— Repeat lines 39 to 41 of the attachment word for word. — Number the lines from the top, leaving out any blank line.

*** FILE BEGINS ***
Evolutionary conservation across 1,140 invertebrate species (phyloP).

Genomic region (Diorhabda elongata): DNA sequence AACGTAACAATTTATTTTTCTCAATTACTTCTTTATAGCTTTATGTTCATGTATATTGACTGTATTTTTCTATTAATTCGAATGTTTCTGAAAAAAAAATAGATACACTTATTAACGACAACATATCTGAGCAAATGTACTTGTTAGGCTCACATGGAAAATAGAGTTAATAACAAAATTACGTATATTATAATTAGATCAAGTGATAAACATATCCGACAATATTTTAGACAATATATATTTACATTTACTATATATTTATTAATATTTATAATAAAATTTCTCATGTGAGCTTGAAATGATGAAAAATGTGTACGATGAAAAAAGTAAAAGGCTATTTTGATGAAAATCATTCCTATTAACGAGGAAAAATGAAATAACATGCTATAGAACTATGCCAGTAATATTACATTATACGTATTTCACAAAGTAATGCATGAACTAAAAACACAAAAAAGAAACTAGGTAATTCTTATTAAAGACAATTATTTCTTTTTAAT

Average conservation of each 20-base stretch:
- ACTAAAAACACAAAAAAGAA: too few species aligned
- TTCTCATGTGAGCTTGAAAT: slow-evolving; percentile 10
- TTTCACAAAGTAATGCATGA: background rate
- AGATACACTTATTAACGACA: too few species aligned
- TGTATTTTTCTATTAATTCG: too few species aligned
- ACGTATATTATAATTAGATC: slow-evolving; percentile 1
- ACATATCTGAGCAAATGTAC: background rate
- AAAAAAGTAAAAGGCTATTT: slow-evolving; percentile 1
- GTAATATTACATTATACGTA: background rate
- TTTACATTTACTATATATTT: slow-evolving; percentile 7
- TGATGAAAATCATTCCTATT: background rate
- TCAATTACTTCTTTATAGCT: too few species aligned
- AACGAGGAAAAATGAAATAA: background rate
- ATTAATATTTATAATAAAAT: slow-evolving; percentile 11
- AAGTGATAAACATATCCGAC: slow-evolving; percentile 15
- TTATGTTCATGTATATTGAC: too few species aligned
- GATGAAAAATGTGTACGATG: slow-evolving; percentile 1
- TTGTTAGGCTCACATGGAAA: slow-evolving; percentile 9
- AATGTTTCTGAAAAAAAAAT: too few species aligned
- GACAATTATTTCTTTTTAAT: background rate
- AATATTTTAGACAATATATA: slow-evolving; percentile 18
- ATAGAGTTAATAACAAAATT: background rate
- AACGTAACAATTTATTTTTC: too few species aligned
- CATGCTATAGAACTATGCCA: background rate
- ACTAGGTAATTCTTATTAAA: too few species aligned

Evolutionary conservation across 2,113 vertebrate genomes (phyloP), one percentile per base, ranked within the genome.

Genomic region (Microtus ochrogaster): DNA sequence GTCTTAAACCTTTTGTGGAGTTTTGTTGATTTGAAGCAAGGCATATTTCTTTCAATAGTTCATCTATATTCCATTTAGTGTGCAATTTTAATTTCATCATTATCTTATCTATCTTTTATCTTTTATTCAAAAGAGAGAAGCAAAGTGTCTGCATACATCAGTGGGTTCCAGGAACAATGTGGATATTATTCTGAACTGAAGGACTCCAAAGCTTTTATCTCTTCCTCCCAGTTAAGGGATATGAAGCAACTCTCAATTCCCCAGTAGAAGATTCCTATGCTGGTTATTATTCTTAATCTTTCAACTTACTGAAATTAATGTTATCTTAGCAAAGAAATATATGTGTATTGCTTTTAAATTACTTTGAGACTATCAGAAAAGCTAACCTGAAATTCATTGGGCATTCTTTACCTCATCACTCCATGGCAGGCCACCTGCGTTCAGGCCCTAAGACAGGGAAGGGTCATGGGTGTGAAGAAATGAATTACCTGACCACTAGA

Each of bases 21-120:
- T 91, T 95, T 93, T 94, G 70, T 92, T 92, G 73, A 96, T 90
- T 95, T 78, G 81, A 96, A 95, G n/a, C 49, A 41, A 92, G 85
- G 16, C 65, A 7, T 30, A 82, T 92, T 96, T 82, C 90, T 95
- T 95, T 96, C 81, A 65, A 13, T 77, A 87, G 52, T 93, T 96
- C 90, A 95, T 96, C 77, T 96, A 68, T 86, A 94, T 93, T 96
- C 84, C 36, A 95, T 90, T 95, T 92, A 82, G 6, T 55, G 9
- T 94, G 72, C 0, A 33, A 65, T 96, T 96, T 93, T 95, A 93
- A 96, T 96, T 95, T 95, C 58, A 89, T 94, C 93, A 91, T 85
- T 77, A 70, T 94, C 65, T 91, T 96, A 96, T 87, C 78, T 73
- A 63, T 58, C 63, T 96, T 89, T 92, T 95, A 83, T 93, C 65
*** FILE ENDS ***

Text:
- A 96, T 96, T 95, T 95, C 58, A 89, T 94, C 93, A 91, T 85
- T 77, A 70, T 94, C 65, T 91, T 96, A 96, T 87, C 78, T 73
- A 63, T 58, C 63, T 96, T 89, T 92, T 95, A 83, T 93, C 65